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Kolkata Makes Way for TechVista 2012
January 19, 2012 12:01 AM PT

Kolkata, formerly known as Calcutta, long has been venerated as a center of intellectual refinement. Once regarded as the Paris of the East, the city, like several others within India, has turned in recent years into a vibrant IT hub. Still, it retains its well-deserved dual reputations as both the cultural capital and the literary heart of the nation.

On Jan. 20, though, the city will add another sobriquet. In hosting TechVista 2012, it will don the mantle of India’s Center of Computer-Science Excellence.

TechVista 2012 logoTechVista 2012, the eighth annual research symposium hosted by Microsoft Research India, gathers together world-class computing researchers, governmental elites, and accomplished academics for a day of stimulating interaction and the exchange of intriguing perspectives on the role computer science has to play in the 21st century—and the directions related research could take.

“Kolkata is a great city with a rich history and culture,” said P. Anandan, Microsoft distinguished scientist and managing director of Microsoft Research India. “It has been one of India’s capitals in art, literature, and science, and it is the home of many great intellectuals.

“It’s really exciting to hold TechVista in Kolkata, a city which has a long tradition of world-renowned thinkers in fields as far flung as science, literature, philosophy, and social reform.”

The event, to be held in the auditorium at Kolkata’s Science City, the largest science center in India, will feature a bevy of computing luminaries, from both Microsoft Research India and the academic community.

The hundreds of attendees will hear from Anandan and Rick Rashid, Microsoft chief research officer. Joining them will be some of computer-science’s most renowned thought leaders, including:

  • Katsushi Ikeuchi, professor at the Institute of Industrial Science at the University of Tokyo. Winner of the 1990 David Marr Prize in computer vision, Ikeuchi will discuss e-Heritage Projects in Italy, Cambodia, and Japan: Lessons Learned, a presentation that will outline the digital preservation of irreplaceable cultural treasures for access by future generations.
  • Narendra Ahuja, Donald Biggar Willet Professor in the Department of Electrical and Computer Engineering at the Beckman Institute for Advanced Science and Technology and the Coordinated Science Laboratory at the University of Illinois at Urbana-Champaign. Ahuja, also coordinator of the Program Steering and Implementation Group at the Information Technology Research Academy, will give a talk entitled A Government of India Department of Information Program to Enhance the Quality of IT and Related Advance Education.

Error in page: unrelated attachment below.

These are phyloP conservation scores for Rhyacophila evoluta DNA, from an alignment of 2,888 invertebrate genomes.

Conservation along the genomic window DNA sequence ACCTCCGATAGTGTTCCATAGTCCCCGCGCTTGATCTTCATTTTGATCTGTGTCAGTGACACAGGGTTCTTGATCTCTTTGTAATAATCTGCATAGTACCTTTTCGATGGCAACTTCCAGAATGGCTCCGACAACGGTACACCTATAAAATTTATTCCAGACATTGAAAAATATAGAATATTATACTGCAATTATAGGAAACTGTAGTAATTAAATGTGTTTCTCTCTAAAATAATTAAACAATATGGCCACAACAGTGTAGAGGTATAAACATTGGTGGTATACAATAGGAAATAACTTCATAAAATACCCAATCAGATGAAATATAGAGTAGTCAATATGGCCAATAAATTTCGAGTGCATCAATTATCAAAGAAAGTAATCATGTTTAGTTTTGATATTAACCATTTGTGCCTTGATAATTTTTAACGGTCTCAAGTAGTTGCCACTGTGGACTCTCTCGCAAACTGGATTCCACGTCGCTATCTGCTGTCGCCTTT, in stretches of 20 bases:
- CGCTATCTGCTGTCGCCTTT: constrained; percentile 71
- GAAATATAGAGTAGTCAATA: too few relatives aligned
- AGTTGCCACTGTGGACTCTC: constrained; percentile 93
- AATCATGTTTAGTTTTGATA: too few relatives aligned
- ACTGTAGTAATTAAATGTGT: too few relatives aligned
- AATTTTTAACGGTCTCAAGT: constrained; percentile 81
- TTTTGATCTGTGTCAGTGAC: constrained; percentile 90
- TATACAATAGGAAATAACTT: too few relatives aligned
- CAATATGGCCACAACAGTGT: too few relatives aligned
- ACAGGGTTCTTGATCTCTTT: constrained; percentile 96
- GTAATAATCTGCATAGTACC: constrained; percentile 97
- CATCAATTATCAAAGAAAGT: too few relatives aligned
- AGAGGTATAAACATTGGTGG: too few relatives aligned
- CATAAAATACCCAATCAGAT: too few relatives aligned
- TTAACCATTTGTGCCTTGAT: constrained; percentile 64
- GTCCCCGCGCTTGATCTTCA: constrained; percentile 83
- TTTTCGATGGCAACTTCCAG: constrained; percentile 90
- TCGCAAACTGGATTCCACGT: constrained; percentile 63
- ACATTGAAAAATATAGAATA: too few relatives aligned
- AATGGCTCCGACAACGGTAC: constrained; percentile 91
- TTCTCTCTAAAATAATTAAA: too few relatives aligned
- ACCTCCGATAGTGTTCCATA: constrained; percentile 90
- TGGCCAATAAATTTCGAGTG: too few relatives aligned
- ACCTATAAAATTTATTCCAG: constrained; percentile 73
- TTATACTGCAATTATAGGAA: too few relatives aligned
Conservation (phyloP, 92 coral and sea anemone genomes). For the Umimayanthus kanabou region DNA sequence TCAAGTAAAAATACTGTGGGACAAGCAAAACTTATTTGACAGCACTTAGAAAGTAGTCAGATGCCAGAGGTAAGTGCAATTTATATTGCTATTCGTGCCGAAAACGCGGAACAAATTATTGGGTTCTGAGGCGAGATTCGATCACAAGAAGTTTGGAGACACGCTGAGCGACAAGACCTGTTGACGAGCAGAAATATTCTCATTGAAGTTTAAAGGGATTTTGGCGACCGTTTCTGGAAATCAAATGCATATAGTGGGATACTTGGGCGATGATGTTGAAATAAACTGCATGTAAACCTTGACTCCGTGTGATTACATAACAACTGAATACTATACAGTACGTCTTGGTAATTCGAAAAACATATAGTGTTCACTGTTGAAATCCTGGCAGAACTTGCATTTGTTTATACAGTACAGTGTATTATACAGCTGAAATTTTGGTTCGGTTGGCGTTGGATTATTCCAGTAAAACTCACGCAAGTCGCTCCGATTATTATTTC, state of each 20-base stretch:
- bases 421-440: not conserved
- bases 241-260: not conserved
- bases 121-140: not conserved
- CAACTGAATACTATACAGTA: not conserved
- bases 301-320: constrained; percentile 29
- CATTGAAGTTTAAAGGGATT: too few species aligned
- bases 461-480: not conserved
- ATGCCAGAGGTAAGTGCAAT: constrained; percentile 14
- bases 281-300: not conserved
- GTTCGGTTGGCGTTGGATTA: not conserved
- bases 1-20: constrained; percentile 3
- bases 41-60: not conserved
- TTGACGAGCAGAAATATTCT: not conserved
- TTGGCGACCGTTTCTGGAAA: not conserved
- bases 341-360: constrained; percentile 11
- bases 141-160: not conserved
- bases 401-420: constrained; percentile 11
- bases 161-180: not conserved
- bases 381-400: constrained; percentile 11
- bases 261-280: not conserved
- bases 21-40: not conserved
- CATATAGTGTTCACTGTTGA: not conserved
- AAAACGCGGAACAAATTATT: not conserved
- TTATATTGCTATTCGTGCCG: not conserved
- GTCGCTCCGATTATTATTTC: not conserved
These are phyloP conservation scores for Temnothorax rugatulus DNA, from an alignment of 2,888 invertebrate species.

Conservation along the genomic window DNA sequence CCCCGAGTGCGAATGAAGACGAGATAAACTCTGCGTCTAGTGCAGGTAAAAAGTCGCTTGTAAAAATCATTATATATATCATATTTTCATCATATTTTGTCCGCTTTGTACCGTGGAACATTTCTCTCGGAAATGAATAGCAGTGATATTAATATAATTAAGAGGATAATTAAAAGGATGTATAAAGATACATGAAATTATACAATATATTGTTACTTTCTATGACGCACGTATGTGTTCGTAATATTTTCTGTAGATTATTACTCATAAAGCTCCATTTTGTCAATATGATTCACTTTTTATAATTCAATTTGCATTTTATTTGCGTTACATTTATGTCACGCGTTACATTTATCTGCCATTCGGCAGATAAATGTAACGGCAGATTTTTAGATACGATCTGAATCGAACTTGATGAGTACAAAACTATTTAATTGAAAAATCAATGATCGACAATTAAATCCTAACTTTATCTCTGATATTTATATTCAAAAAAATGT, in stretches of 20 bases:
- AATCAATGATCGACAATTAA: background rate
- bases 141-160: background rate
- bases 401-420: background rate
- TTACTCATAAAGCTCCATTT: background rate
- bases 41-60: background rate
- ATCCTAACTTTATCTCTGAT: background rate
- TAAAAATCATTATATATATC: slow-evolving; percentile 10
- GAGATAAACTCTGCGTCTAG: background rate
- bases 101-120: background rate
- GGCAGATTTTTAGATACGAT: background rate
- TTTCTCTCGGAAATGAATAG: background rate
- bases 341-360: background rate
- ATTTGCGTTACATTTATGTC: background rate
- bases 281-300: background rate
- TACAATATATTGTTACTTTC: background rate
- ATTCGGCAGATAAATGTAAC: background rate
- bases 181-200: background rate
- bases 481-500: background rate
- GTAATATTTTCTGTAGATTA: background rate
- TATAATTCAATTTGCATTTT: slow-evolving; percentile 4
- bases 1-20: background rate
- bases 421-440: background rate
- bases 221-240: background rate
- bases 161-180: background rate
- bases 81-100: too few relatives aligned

• Ravi Kannan, principal researcher at Microsoft Research India. Kannan, honored last year with the Knuth Prize by the Association for Computing Machinery (ACM) Special Interest Group on Algorithms and Computation Theory, will speak on Geometry and Massive Data, a broad study of mathematics and algorithms focused on the analysis of data numbering into the millions as a technique to enhance geometric understanding.
  • Frans Kaashoek, Charles Piper Professor in the Department of Electrical Engineering and Computer Science at the Massachusetts Institute of Technology and a member of that institution’s Computer Science and Artificial Intelligence Laboratory. Kaashoek, who in 2001 was named inaugural recipient of the ACM Special Interest Group on Operating Systems’ Mark Weiser Award, will discuss The Multicore Evolution and Operating Systems, about how operating systems can achieve sufficient scalability to cope with a near-term computing future featuring multicore chips with hundreds of cores.

Also featured during TechVista 2012 will be a poster session in which 17 Ph.D. candidates from Indian universities will exhibit their research before a high-profile audience that will include the keynote speakers and fellow students.

And sure to generate intense excitement is a contest in which 10 contestants attending the event will win an Xbox 360 bundle that will include the Kinect gaming console.

The symposium falls squarely in the tradition established by past versions of TechVista, which over the years has featured keynote addresses from A.M. Turing Award winners John Hopcroft, Butler Lampson, Raj Reddy, Barbara Liskov, and Tony Hoare; Academy Award winners Michael Kass and Ken Perlin; and world-renowned scientists Eric Grimson, Manuela Veloso, Maria Klawe, Takeo Kanade, Ashok Jhunjhunwala, and Krithi Ramamritham.

TechVista 2012 promises to be just as stimulating, bringing yet more intellectual sustenance to burnish further Kolkata’s long-established reputation of smart people doing discussing absorbing topics.